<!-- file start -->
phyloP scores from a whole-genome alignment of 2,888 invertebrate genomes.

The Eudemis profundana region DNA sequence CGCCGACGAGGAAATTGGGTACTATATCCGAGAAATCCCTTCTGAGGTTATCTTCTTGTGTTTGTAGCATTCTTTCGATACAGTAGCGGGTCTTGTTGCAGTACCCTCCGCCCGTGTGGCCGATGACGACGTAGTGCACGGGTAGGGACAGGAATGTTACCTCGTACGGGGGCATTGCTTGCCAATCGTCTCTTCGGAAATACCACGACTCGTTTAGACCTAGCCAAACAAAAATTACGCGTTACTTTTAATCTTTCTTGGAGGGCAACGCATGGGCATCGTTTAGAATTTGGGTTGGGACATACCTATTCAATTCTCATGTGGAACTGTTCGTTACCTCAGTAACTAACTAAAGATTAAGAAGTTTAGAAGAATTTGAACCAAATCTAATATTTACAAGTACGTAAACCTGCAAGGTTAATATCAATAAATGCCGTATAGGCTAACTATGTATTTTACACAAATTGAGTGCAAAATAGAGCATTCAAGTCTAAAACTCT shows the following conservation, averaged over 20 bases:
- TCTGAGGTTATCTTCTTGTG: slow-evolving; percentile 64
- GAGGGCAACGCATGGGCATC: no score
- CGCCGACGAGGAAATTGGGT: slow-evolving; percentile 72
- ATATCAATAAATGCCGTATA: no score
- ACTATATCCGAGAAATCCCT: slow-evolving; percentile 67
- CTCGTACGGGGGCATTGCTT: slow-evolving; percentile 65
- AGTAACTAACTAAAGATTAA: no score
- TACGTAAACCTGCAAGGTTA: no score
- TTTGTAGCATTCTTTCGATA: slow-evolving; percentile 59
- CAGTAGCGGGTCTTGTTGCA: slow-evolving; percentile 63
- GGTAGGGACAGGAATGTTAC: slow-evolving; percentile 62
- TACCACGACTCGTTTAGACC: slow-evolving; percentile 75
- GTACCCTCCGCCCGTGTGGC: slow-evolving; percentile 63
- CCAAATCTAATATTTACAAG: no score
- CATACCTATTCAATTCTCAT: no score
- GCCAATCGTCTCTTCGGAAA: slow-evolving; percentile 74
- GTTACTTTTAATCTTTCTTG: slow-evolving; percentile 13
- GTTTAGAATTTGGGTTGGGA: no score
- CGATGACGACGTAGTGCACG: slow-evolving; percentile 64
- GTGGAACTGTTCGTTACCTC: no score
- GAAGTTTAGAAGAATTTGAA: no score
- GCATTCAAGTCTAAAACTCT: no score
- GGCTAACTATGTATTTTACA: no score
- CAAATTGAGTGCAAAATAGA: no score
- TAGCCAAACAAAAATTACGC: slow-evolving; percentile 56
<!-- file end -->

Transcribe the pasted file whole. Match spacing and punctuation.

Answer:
phyloP scores from a whole-genome alignment of 2,888 invertebrate genomes.

The Eudemis profundana region DNA sequence CGCCGACGAGGAAATTGGGTACTATATCCGAGAAATCCCTTCTGAGGTTATCTTCTTGTGTTTGTAGCATTCTTTCGATACAGTAGCGGGTCTTGTTGCAGTACCCTCCGCCCGTGTGGCCGATGACGACGTAGTGCACGGGTAGGGACAGGAATGTTACCTCGTACGGGGGCATTGCTTGCCAATCGTCTCTTCGGAAATACCACGACTCGTTTAGACCTAGCCAAACAAAAATTACGCGTTACTTTTAATCTTTCTTGGAGGGCAACGCATGGGCATCGTTTAGAATTTGGGTTGGGACATACCTATTCAATTCTCATGTGGAACTGTTCGTTACCTCAGTAACTAACTAAAGATTAAGAAGTTTAGAAGAATTTGAACCAAATCTAATATTTACAAGTACGTAAACCTGCAAGGTTAATATCAATAAATGCCGTATAGGCTAACTATGTATTTTACACAAATTGAGTGCAAAATAGAGCATTCAAGTCTAAAACTCT shows the following conservation, averaged over 20 bases:
- TCTGAGGTTATCTTCTTGTG: slow-evolving; percentile 64
- GAGGGCAACGCATGGGCATC: no score
- CGCCGACGAGGAAATTGGGT: slow-evolving; percentile 72
- ATATCAATAAATGCCGTATA: no score
- ACTATATCCGAGAAATCCCT: slow-evolving; percentile 67
- CTCGTACGGGGGCATTGCTT: slow-evolving; percentile 65
- AGTAACTAACTAAAGATTAA: no score
- TACGTAAACCTGCAAGGTTA: no score
- TTTGTAGCATTCTTTCGATA: slow-evolving; percentile 59
- CAGTAGCGGGTCTTGTTGCA: slow-evolving; percentile 63
- GGTAGGGACAGGAATGTTAC: slow-evolving; percentile 62
- TACCACGACTCGTTTAGACC: slow-evolving; percentile 75
- GTACCCTCCGCCCGTGTGGC: slow-evolving; percentile 63
- CCAAATCTAATATTTACAAG: no score
- CATACCTATTCAATTCTCAT: no score
- GCCAATCGTCTCTTCGGAAA: slow-evolving; percentile 74
- GTTACTTTTAATCTTTCTTG: slow-evolving; percentile 13
- GTTTAGAATTTGGGTTGGGA: no score
- CGATGACGACGTAGTGCACG: slow-evolving; percentile 64
- GTGGAACTGTTCGTTACCTC: no score
- GAAGTTTAGAAGAATTTGAA: no score
- GCATTCAAGTCTAAAACTCT: no score
- GGCTAACTATGTATTTTACA: no score
- CAAATTGAGTGCAAAATAGA: no score
- TAGCCAAACAAAAATTACGC: slow-evolving; percentile 56